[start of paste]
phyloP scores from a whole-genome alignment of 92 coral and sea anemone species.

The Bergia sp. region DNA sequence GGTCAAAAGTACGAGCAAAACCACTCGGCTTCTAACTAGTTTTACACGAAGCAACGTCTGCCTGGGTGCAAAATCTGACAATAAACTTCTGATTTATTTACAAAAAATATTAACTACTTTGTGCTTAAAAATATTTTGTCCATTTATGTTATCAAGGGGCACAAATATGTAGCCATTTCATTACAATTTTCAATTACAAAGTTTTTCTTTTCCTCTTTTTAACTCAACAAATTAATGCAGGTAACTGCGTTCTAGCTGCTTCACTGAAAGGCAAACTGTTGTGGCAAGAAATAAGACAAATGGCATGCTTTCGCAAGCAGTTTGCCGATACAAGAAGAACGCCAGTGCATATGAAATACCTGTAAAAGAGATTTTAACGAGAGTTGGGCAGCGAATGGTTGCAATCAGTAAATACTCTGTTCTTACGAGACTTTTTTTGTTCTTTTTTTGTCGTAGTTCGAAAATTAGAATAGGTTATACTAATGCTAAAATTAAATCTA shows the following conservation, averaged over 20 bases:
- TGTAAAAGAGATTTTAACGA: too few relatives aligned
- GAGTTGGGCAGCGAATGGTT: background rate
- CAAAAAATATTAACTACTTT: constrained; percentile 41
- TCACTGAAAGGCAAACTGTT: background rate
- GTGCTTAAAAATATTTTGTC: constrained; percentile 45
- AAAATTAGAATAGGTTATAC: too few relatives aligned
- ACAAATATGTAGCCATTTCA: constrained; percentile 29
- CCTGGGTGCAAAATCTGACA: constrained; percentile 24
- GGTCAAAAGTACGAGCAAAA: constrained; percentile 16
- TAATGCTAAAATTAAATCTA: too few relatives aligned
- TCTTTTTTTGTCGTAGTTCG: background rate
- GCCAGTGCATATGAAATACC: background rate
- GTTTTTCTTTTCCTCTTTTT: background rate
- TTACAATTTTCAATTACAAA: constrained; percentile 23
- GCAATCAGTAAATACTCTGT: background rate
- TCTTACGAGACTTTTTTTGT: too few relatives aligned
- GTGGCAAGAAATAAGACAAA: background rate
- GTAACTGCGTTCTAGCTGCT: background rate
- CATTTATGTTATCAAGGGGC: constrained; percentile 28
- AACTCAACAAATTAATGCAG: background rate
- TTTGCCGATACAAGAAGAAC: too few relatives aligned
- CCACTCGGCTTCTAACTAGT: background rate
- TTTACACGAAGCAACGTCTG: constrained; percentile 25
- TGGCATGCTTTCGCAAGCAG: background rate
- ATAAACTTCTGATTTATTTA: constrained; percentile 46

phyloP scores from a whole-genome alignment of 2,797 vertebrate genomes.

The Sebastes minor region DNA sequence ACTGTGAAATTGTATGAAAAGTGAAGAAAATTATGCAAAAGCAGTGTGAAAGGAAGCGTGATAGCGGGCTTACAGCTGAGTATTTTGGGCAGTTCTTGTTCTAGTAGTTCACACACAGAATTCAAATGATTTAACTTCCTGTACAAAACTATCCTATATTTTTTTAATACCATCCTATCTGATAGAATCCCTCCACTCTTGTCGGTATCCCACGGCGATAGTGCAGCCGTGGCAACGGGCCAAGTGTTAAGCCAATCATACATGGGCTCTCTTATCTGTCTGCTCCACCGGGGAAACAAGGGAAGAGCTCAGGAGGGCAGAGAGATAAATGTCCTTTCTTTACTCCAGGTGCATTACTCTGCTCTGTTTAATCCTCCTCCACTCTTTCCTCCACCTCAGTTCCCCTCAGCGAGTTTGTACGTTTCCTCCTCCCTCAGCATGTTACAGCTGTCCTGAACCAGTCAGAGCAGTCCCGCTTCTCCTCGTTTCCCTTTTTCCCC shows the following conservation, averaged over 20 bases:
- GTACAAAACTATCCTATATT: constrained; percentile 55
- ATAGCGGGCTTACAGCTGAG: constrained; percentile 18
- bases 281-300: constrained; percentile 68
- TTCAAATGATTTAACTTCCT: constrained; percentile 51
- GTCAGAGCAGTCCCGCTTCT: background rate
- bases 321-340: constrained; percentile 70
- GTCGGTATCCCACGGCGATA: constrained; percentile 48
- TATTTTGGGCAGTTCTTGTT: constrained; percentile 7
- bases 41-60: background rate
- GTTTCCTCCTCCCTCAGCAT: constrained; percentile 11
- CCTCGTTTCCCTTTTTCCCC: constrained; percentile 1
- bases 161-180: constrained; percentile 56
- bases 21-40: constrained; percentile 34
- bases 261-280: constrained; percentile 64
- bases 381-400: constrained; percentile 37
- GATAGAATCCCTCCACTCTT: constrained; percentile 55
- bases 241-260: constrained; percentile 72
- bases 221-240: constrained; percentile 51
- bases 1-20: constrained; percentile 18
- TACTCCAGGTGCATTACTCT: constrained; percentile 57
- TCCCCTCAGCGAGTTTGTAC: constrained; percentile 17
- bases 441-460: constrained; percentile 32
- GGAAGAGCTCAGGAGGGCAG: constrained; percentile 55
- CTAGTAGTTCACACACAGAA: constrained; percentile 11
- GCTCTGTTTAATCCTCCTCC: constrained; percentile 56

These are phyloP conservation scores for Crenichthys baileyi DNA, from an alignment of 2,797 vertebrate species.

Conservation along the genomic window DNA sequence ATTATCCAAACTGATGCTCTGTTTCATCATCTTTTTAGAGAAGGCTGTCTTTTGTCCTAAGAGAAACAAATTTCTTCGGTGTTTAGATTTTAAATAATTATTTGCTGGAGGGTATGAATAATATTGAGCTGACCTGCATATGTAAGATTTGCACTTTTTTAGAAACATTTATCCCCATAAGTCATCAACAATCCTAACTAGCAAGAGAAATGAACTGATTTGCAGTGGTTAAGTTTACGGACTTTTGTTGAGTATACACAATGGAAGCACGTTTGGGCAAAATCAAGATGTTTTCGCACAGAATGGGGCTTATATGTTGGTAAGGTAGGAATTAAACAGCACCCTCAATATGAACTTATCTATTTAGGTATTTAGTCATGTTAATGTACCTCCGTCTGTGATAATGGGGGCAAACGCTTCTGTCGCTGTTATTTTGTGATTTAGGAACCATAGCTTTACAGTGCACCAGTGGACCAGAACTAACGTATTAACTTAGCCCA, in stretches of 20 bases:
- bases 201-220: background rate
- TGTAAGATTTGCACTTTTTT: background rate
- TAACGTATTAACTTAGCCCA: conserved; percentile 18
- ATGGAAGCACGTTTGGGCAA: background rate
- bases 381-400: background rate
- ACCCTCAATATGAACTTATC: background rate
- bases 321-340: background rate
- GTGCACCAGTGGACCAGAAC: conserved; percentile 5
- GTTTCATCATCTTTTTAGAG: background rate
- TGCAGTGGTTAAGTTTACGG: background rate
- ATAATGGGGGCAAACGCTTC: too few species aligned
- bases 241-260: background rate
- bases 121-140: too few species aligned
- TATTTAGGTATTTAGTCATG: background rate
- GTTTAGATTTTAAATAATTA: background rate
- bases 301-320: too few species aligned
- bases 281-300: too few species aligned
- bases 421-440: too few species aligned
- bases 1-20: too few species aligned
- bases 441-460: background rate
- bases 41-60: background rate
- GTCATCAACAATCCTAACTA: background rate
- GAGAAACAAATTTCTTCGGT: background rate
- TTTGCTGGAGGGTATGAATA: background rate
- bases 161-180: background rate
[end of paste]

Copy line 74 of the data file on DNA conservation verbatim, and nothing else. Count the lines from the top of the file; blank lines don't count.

- bases 421-440: too few species aligned